The August jobs report arrives as Americans have grown more optimistic about the economy. A measure of consumer confidence in August hit its highest level in 16 years, the Conference Board said this week.

Inflation is low. Consumer spending in July rose at its fastest pace in three months. The stock market is up 10 percent so far this year. One measure of factory orders suggests that business investment is increasing.

Even the traumatic damage caused by Harvey around the Houston region may not break the national economy’s stride. Gasoline prices are rising as the flooding from Harvey knocked out refineries and ports, but rebuilding efforts in the coming months could provide a stimulative benefit.

Gus Faucher, chief economist at PNC Financial, predicts that job growth in the coming months “will weaken substantially” in the wake of Harvey, only to rebound quickly as workers who were temporarily laid off are rehired.

Beth Ann Bovino, U.S. chief economist at S&P Global Ratings, said the extent of the short-term drag on the economy “depends on how disruptive the floods remain for the next few weeks.”

She said hiring could be subdued in September if the flooding is slow to recede. Once the flooding ends, companies in the Houston area are unlikely to immediately hire because the focus will be on rebuilding. Eventually, though, natural disasters that involve flooding usually lead to more construction and health care jobs.

Overall, hiring this year has averaged 176,000 a month, close to 2016’s average of 187,000. August was the 83rd straight month of job gains.

The slowing job gains, coupled with uncommonly low inflation, might make the Federal Reserve hesitant to raise its key short-term interest rate by December, when many Fed watchers had foreseen the next rate hike.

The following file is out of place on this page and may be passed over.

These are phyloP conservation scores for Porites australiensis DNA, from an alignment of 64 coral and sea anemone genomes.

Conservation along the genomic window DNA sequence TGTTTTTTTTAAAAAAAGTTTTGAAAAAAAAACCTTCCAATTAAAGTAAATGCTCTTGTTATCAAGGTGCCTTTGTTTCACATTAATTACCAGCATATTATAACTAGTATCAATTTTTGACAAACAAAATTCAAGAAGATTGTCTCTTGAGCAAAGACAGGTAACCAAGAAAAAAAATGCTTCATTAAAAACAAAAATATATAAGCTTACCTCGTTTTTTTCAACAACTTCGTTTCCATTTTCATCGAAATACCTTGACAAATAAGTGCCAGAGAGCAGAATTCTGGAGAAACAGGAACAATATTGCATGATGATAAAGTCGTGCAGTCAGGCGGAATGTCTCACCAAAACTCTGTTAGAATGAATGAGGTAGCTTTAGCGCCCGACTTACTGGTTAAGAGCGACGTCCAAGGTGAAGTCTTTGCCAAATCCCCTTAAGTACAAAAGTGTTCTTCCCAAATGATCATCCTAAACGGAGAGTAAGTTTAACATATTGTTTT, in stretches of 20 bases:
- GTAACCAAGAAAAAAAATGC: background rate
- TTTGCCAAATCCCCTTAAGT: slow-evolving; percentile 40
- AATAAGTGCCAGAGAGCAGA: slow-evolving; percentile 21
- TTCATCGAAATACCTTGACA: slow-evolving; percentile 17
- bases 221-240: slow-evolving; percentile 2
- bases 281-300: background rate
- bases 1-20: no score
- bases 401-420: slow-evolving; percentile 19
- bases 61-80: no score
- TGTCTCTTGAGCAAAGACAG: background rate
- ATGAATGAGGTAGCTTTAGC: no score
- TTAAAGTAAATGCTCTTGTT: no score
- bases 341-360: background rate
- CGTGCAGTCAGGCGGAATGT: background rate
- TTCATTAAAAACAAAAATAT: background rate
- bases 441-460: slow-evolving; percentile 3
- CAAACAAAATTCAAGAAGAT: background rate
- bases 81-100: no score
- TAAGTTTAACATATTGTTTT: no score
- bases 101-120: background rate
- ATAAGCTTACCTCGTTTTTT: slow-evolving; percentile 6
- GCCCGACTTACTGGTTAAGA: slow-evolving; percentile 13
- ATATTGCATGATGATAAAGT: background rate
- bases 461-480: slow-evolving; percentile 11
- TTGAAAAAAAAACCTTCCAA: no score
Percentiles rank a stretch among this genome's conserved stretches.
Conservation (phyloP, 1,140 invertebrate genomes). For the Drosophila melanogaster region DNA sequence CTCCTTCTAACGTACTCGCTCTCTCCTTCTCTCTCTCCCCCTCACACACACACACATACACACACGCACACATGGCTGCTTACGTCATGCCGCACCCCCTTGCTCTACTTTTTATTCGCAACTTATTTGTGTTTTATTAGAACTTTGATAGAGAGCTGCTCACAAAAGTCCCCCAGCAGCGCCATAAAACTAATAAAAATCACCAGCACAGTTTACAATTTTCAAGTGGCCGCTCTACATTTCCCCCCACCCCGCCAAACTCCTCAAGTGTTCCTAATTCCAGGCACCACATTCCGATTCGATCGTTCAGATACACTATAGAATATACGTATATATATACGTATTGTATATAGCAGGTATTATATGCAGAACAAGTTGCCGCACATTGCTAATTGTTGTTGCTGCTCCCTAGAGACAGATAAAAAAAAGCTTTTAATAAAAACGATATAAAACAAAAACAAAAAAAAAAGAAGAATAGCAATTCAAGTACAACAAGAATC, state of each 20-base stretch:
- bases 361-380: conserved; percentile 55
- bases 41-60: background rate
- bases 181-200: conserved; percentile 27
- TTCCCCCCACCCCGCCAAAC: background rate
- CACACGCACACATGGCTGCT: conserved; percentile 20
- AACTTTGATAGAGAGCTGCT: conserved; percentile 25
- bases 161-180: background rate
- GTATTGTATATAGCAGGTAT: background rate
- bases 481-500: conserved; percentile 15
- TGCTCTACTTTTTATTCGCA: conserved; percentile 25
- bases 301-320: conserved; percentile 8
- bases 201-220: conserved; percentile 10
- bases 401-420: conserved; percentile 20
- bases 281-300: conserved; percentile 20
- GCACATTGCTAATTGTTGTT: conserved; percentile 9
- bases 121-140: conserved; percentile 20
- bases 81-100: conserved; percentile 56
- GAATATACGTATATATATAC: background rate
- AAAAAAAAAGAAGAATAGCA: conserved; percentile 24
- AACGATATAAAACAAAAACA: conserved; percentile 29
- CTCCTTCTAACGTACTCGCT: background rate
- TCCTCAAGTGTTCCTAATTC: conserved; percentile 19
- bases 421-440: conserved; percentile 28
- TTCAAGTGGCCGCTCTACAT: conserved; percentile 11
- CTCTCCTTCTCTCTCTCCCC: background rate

“The Fed has to be second-guessing December,” said John Silvia, chief economist at Wells Fargo.

The August jobs report showed that roughly the same proportion of people last month as in July either had a job or were looking for one. Anyone not actively looking for a job isn’t considered part of the labor force and isn’t counted as unemployed. This so-called labor force participation rate held at 62.9 percent.

The participation rate has tumbled from 66 percent over the past decade, but the decline reflects in part an aging U.S. population that is retiring. Some economists say that in light of that trend, a stable participation rate is a positive sign for the economy.

One of the leading sources of job growth last month was manufacturing, which added 36,000. An additional 28,000 jobs came from construction and 20,200 from the health care sector. By contrast, governments shed 9,000 jobs.

But increased consumer sentiment failed to increase retail hiring. Restaurants and bars — often a major source of hiring — added just 9,200 jobs. Retail stores and auto dealers added just 800 jobs after having lost 1,900 in July.

Copyright © The Associated Press. All rights reserved. This material may not be published, broadcast, rewritten or redistributed.